Recalibrating popular resentment by inviting voters to identify with Trump’s own narcissism had the impeccable hallmarks of a demagogue obfuscating his own corporate elite credentials. His language, narratives and confections, all cleverly reinforced the idea of mutual angst allowing political choice to become a cathartic moment as opposed to a logical differentiation. It’s quite conceivable that as a phenomenon, fake news was experienced by millions as a self-validating panacea; its real power not in what it said but the way it played into a dualism of powerlessness and projected fear. At one end the rage about national decline and lost prestige, at the other the pent-up anger of individuals struggling to reconcile under-achievement with poverty and diminished lives. For many, facts and truth was less important than metaphorically ‘giving two fingers’ to those they saw as responsible for fixing the odds against them.

Central to the idea of fake news is the question of delivery, particularly the exploitation of personalised technology to give the impression that ‘size matters’ more than authenticity. Authoritativeness is reinforced by the collective affirmation attached to the number of ‘visits’ and ‘likes’ whilst dissemination through retweets and sharing, imparts a pseudo legitimacy otherwise impossible. The virtual nature of its modus operandi reinforces this; vested interests are largely invisible providing a feeling of greater democratic equality for the user and a persuasiveness conferred by its apparent inclusiveness. Technology has certainly changed the landscape recalibrating the art of political deceit. One set of statements can enjoy parity of esteem with another irrespective of proof, provenance or control.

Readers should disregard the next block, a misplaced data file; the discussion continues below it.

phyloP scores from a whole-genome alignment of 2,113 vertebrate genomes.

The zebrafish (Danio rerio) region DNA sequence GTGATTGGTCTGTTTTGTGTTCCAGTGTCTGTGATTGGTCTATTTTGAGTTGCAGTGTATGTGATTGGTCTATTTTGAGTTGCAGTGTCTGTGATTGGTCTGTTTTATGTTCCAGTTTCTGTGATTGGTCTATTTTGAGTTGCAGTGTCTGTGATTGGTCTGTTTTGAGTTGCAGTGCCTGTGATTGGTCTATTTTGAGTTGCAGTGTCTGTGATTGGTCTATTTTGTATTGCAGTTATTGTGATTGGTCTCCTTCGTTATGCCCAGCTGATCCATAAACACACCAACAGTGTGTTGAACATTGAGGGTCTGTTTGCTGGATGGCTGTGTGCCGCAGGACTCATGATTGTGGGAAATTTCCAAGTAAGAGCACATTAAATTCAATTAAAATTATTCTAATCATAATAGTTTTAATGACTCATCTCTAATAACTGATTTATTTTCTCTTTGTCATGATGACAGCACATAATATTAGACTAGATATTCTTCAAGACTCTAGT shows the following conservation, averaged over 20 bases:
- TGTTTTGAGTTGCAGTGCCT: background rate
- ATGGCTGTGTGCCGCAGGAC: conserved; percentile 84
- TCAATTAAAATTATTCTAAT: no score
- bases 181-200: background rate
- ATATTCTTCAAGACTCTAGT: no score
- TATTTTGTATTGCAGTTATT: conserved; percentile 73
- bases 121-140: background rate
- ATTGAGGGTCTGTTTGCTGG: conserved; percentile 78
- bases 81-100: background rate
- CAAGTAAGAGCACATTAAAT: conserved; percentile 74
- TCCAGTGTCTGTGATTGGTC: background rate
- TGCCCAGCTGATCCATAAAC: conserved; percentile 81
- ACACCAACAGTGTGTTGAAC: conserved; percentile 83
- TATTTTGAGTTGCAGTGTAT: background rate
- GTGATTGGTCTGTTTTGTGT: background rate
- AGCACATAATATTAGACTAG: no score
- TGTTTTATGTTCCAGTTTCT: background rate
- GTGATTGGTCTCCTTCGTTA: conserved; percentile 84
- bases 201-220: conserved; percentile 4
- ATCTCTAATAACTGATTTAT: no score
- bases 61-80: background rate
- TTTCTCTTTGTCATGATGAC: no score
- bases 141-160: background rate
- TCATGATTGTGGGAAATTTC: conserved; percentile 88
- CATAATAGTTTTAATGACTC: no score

In the ‘make America great again’ mantra, alternative narratives about race, nation and community were revisited within a framework of establishment conspiracy. Distasteful and disingenuous in equal measure, this signalled the moment when a ‘post truth’ lexicon took root. The fact though, is ‘post truth’ – and the scale of the computational propaganda platforms which gave it its compelling potency – only partly explain Trump’s ascendancy. The empirical impact of big data exploitation may ultimately muddy the waters around cause and effect. Cambridge Analytics and Facebook’s surreptitious exploitation of data profiling and segmentation may have finally revealed the dangers inherent in new technologies through a big bang but culturally they merely followed a path well trodden by data scientists, psephologists and campaign managers.